As internet marketers we seize the moment when new trends and sites emerge. We flock to where people are and in this case it’s a site that caters to the purse strings of American households. A recent Infographic by GPlus.com shows on average 83 to 87 percent of consumer purchases are decided on by women and women generate 58 percent of e-commerce dollars.

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The Top Reasons to Attend Conversion Conference Chicago 2012 [VIDEO]

May 3rd, 2012 • By:  • Conversion Optimization

Tim Ash Conversion Con Interview with Arnie Kuenn
Arnie Kuenn interviews Tim Ash, Founder and President of Site Tuners!

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Does Google Local Search Like Separate Pages for Each City? [VIDEO]

May 2nd, 2012 • By:  • Local Search

Q & A Video

Mike Huber answers: “Does Google local search like separate pages for each city?”

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New Phrase and Exact Keyword Matching in AdWords

May 1st, 2012 • By:  • PPC Advertising
When you are putting together your ad campaigns, you want to know that you are snagging as many potential customers as possible. The last thing you want to be worrying about is damage control. Unfortunately, for many PPC advertisers this was inevitable. Because of the way that exact and phrase matching formulas were created, something as small as a misspelled word could keep your ad from showing up when users submitted related search queries. Lucky for you, that’s all about to change because the scope of exact and phrase match related queries in AdWords is about to expand drastically.
 
Starting in the middle of May, Google has announced that they are releasing a revamped version of their exact and phrase match tools. This upgrade will ensure that your ad will be displayed to relevant customers, even if they slip up and confuse a word or search on a variant. In addition to misspellings, the new formula will work to include other variants of your keywords or phrases including by not limited to acronyms, plural and singular forms, accents, abbreviations and even “stemmings.”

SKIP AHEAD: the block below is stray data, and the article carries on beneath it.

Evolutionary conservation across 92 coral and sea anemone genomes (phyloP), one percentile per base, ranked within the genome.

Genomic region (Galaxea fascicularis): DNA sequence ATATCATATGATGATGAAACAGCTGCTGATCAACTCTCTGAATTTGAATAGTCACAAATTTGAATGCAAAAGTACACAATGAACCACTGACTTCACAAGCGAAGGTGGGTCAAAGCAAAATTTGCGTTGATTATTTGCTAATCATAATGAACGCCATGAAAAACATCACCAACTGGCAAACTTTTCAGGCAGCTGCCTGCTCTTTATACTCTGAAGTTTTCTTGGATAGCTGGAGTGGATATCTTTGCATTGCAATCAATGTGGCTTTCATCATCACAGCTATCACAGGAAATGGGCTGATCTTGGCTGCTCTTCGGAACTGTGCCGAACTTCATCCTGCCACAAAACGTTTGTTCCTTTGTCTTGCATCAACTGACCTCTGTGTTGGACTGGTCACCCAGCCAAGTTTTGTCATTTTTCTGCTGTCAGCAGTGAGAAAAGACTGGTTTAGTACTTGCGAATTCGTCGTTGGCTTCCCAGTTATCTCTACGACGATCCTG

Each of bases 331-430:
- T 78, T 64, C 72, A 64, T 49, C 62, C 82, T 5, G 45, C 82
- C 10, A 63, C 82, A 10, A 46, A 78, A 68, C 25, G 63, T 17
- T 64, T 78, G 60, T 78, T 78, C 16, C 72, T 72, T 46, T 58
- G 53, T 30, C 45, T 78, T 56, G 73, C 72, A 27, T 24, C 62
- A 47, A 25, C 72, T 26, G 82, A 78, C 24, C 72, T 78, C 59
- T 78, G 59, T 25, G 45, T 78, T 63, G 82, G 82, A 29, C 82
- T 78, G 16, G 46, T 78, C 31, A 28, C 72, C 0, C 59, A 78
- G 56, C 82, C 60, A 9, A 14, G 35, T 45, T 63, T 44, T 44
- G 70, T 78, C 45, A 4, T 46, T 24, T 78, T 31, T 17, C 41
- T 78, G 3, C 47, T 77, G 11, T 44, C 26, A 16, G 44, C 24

Stemmings refer to base words which can take on a variety of other meanings. For example “Gardening” is a stemming of “Garden.” You can see why it’s so crucial that these words are also being included within the phrase and exact match universe. With the new upgrade, you won’t have to worry about potentially missing out on eager audiences whose phrasing of a search was slightly different from your keyword.
 
Previously, exact and phrase match options made for more limited returns on search queries. For example if someone triggered your ad on a Phrase match: “keyword” then your ad would have only appeared because it was the in the exact word order. If they searched for “Pizza Delivery” only ads with the words “Pizza Delivery” in that order and spelling would appear. With the new changes, ads will return on searches such as “Fast Piza Delivery” or “Pizza Delivering Now.” Similarly, before with Exact matches, your ad would only appear if the search query matched the keyword exactly and excluded any other words in the search term. Now when someone searches for [Pizza Deliveries] or [Piza Delivery] this will still be considered an exact match on [Pizza Delivery].
 
These changes will be put into effect automatically, but you can deactivate this new feature should you choose to restrict the exact and phrase match options to exclude variants. When you are modifying a campaign under the “Settings” tab in AdWords, simply click the “Keyword Matching Options” link located inside the “Exact and Phrase Match” section. You’ll want to click the box labeled, “Do not include close variants.” The keyword matching options are located within the “Advanced Settings” section.
 
Because of the changes, you will also see some differences in the related search terms reports. For example, the “Match type” column will now designate whether the type of search term match was exact or if it was a close variant of your set keywords. You can also segment this data in an attempt to try to get a deeper understand of how your keywords, and their variants, are performing.
 
One other important thing to know – your exact keyword is used exclusively to calculate your Quality Score and first page bid estimates. Close variants are not included in the determining factor of this number.